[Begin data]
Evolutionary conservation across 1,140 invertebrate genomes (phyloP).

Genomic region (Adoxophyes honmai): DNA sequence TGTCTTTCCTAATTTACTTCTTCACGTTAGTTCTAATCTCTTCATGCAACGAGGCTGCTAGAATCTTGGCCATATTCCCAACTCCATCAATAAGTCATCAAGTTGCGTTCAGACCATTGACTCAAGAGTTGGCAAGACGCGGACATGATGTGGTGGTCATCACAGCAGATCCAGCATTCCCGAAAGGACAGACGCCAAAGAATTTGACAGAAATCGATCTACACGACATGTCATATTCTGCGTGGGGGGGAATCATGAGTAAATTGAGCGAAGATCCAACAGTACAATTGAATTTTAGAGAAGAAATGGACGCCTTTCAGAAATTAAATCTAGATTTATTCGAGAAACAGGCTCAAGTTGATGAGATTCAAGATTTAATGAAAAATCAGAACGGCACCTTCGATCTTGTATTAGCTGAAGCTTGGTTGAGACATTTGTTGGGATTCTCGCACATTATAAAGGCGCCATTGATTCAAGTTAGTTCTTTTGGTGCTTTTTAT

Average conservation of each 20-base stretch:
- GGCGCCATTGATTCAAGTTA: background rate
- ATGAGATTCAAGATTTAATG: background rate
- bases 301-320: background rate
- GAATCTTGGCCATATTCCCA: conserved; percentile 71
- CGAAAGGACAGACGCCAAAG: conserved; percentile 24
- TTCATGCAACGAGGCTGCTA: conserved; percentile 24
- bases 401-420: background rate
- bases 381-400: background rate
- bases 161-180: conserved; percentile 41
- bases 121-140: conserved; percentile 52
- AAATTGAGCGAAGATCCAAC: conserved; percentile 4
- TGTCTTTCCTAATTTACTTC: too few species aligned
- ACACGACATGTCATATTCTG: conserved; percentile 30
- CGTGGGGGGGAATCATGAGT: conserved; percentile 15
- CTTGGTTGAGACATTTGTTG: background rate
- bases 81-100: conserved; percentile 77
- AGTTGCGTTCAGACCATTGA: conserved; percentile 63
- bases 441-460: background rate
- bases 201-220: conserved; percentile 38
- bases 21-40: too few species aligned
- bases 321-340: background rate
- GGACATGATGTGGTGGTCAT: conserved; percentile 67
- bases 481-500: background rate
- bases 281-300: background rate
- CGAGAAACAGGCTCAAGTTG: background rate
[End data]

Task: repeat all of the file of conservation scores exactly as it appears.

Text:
Evolutionary conservation across 1,140 invertebrate genomes (phyloP).

Genomic region (Adoxophyes honmai): DNA sequence TGTCTTTCCTAATTTACTTCTTCACGTTAGTTCTAATCTCTTCATGCAACGAGGCTGCTAGAATCTTGGCCATATTCCCAACTCCATCAATAAGTCATCAAGTTGCGTTCAGACCATTGACTCAAGAGTTGGCAAGACGCGGACATGATGTGGTGGTCATCACAGCAGATCCAGCATTCCCGAAAGGACAGACGCCAAAGAATTTGACAGAAATCGATCTACACGACATGTCATATTCTGCGTGGGGGGGAATCATGAGTAAATTGAGCGAAGATCCAACAGTACAATTGAATTTTAGAGAAGAAATGGACGCCTTTCAGAAATTAAATCTAGATTTATTCGAGAAACAGGCTCAAGTTGATGAGATTCAAGATTTAATGAAAAATCAGAACGGCACCTTCGATCTTGTATTAGCTGAAGCTTGGTTGAGACATTTGTTGGGATTCTCGCACATTATAAAGGCGCCATTGATTCAAGTTAGTTCTTTTGGTGCTTTTTAT

Average conservation of each 20-base stretch:
- GGCGCCATTGATTCAAGTTA: background rate
- ATGAGATTCAAGATTTAATG: background rate
- bases 301-320: background rate
- GAATCTTGGCCATATTCCCA: conserved; percentile 71
- CGAAAGGACAGACGCCAAAG: conserved; percentile 24
- TTCATGCAACGAGGCTGCTA: conserved; percentile 24
- bases 401-420: background rate
- bases 381-400: background rate
- bases 161-180: conserved; percentile 41
- bases 121-140: conserved; percentile 52
- AAATTGAGCGAAGATCCAAC: conserved; percentile 4
- TGTCTTTCCTAATTTACTTC: too few species aligned
- ACACGACATGTCATATTCTG: conserved; percentile 30
- CGTGGGGGGGAATCATGAGT: conserved; percentile 15
- CTTGGTTGAGACATTTGTTG: background rate
- bases 81-100: conserved; percentile 77
- AGTTGCGTTCAGACCATTGA: conserved; percentile 63
- bases 441-460: background rate
- bases 201-220: conserved; percentile 38
- bases 21-40: too few species aligned
- bases 321-340: background rate
- GGACATGATGTGGTGGTCAT: conserved; percentile 67
- bases 481-500: background rate
- bases 281-300: background rate
- CGAGAAACAGGCTCAAGTTG: background rate